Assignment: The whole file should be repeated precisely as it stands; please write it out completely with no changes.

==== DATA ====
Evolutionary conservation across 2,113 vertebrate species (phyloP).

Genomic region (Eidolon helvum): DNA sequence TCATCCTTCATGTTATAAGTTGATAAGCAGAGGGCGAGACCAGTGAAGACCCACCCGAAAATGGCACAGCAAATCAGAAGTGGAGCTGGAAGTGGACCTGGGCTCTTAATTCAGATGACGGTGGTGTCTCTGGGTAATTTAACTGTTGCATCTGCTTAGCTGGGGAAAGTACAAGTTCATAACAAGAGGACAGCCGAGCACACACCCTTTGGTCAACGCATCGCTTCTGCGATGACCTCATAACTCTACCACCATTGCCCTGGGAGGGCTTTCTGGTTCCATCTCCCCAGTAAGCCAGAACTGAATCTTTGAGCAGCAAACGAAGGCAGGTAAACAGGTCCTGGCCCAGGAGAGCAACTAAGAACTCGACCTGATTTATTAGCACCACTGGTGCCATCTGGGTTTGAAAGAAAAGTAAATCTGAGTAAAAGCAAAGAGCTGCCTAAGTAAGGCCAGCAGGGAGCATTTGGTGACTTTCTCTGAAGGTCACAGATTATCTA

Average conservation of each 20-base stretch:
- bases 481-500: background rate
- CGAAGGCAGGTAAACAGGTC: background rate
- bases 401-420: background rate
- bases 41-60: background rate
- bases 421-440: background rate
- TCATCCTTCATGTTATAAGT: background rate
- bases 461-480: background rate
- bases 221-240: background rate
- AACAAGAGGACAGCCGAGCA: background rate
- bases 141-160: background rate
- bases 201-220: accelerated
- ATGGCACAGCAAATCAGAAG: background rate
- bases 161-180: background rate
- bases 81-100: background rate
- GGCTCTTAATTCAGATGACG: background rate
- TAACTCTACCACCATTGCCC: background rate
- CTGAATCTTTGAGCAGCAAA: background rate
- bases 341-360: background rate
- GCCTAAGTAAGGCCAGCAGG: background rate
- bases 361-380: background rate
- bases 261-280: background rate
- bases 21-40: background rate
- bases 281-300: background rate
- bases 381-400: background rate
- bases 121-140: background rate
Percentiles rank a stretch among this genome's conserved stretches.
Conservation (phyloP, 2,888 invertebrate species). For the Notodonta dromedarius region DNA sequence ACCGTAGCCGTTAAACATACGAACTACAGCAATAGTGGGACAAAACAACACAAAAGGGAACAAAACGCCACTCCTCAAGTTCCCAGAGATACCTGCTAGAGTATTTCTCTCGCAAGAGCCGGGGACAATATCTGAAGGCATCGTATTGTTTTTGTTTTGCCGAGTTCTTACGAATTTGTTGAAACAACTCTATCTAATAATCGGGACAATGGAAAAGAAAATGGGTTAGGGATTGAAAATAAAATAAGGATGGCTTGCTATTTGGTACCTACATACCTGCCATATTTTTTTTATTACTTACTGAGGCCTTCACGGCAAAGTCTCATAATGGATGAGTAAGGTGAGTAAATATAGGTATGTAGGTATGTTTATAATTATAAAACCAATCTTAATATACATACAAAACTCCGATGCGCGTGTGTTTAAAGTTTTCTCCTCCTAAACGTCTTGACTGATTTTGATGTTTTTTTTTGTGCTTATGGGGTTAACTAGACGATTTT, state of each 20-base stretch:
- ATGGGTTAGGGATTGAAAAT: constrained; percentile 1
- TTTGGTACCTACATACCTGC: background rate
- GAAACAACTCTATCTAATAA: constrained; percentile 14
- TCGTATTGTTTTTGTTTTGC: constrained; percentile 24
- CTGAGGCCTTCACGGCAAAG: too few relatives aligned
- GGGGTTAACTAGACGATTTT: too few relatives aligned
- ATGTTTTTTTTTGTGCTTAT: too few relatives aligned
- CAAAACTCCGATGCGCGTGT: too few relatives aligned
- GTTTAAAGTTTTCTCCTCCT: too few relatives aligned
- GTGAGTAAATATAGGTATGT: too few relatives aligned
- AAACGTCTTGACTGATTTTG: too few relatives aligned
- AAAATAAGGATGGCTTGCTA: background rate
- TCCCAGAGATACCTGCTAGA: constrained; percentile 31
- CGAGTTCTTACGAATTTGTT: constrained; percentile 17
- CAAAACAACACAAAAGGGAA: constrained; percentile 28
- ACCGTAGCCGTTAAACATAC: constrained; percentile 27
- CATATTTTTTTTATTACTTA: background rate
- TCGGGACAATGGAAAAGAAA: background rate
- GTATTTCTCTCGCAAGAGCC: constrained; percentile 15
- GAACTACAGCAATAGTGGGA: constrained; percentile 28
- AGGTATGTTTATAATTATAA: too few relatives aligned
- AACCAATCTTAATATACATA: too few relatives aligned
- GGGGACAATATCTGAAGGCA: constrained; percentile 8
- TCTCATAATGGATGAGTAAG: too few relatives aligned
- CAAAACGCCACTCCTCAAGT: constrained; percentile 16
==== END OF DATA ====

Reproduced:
Evolutionary conservation across 2,113 vertebrate species (phyloP).

Genomic region (Eidolon helvum): DNA sequence TCATCCTTCATGTTATAAGTTGATAAGCAGAGGGCGAGACCAGTGAAGACCCACCCGAAAATGGCACAGCAAATCAGAAGTGGAGCTGGAAGTGGACCTGGGCTCTTAATTCAGATGACGGTGGTGTCTCTGGGTAATTTAACTGTTGCATCTGCTTAGCTGGGGAAAGTACAAGTTCATAACAAGAGGACAGCCGAGCACACACCCTTTGGTCAACGCATCGCTTCTGCGATGACCTCATAACTCTACCACCATTGCCCTGGGAGGGCTTTCTGGTTCCATCTCCCCAGTAAGCCAGAACTGAATCTTTGAGCAGCAAACGAAGGCAGGTAAACAGGTCCTGGCCCAGGAGAGCAACTAAGAACTCGACCTGATTTATTAGCACCACTGGTGCCATCTGGGTTTGAAAGAAAAGTAAATCTGAGTAAAAGCAAAGAGCTGCCTAAGTAAGGCCAGCAGGGAGCATTTGGTGACTTTCTCTGAAGGTCACAGATTATCTA

Average conservation of each 20-base stretch:
- bases 481-500: background rate
- CGAAGGCAGGTAAACAGGTC: background rate
- bases 401-420: background rate
- bases 41-60: background rate
- bases 421-440: background rate
- TCATCCTTCATGTTATAAGT: background rate
- bases 461-480: background rate
- bases 221-240: background rate
- AACAAGAGGACAGCCGAGCA: background rate
- bases 141-160: background rate
- bases 201-220: accelerated
- ATGGCACAGCAAATCAGAAG: background rate
- bases 161-180: background rate
- bases 81-100: background rate
- GGCTCTTAATTCAGATGACG: background rate
- TAACTCTACCACCATTGCCC: background rate
- CTGAATCTTTGAGCAGCAAA: background rate
- bases 341-360: background rate
- GCCTAAGTAAGGCCAGCAGG: background rate
- bases 361-380: background rate
- bases 261-280: background rate
- bases 21-40: background rate
- bases 281-300: background rate
- bases 381-400: background rate
- bases 121-140: background rate
Percentiles rank a stretch among this genome's conserved stretches.
Conservation (phyloP, 2,888 invertebrate species). For the Notodonta dromedarius region DNA sequence ACCGTAGCCGTTAAACATACGAACTACAGCAATAGTGGGACAAAACAACACAAAAGGGAACAAAACGCCACTCCTCAAGTTCCCAGAGATACCTGCTAGAGTATTTCTCTCGCAAGAGCCGGGGACAATATCTGAAGGCATCGTATTGTTTTTGTTTTGCCGAGTTCTTACGAATTTGTTGAAACAACTCTATCTAATAATCGGGACAATGGAAAAGAAAATGGGTTAGGGATTGAAAATAAAATAAGGATGGCTTGCTATTTGGTACCTACATACCTGCCATATTTTTTTTATTACTTACTGAGGCCTTCACGGCAAAGTCTCATAATGGATGAGTAAGGTGAGTAAATATAGGTATGTAGGTATGTTTATAATTATAAAACCAATCTTAATATACATACAAAACTCCGATGCGCGTGTGTTTAAAGTTTTCTCCTCCTAAACGTCTTGACTGATTTTGATGTTTTTTTTTGTGCTTATGGGGTTAACTAGACGATTTT, state of each 20-base stretch:
- ATGGGTTAGGGATTGAAAAT: constrained; percentile 1
- TTTGGTACCTACATACCTGC: background rate
- GAAACAACTCTATCTAATAA: constrained; percentile 14
- TCGTATTGTTTTTGTTTTGC: constrained; percentile 24
- CTGAGGCCTTCACGGCAAAG: too few relatives aligned
- GGGGTTAACTAGACGATTTT: too few relatives aligned
- ATGTTTTTTTTTGTGCTTAT: too few relatives aligned
- CAAAACTCCGATGCGCGTGT: too few relatives aligned
- GTTTAAAGTTTTCTCCTCCT: too few relatives aligned
- GTGAGTAAATATAGGTATGT: too few relatives aligned
- AAACGTCTTGACTGATTTTG: too few relatives aligned
- AAAATAAGGATGGCTTGCTA: background rate
- TCCCAGAGATACCTGCTAGA: constrained; percentile 31
- CGAGTTCTTACGAATTTGTT: constrained; percentile 17
- CAAAACAACACAAAAGGGAA: constrained; percentile 28
- ACCGTAGCCGTTAAACATAC: constrained; percentile 27
- CATATTTTTTTTATTACTTA: background rate
- TCGGGACAATGGAAAAGAAA: background rate
- GTATTTCTCTCGCAAGAGCC: constrained; percentile 15
- GAACTACAGCAATAGTGGGA: constrained; percentile 28
- AGGTATGTTTATAATTATAA: too few relatives aligned
- AACCAATCTTAATATACATA: too few relatives aligned
- GGGGACAATATCTGAAGGCA: constrained; percentile 8
- TCTCATAATGGATGAGTAAG: too few relatives aligned
- CAAAACGCCACTCCTCAAGT: constrained; percentile 16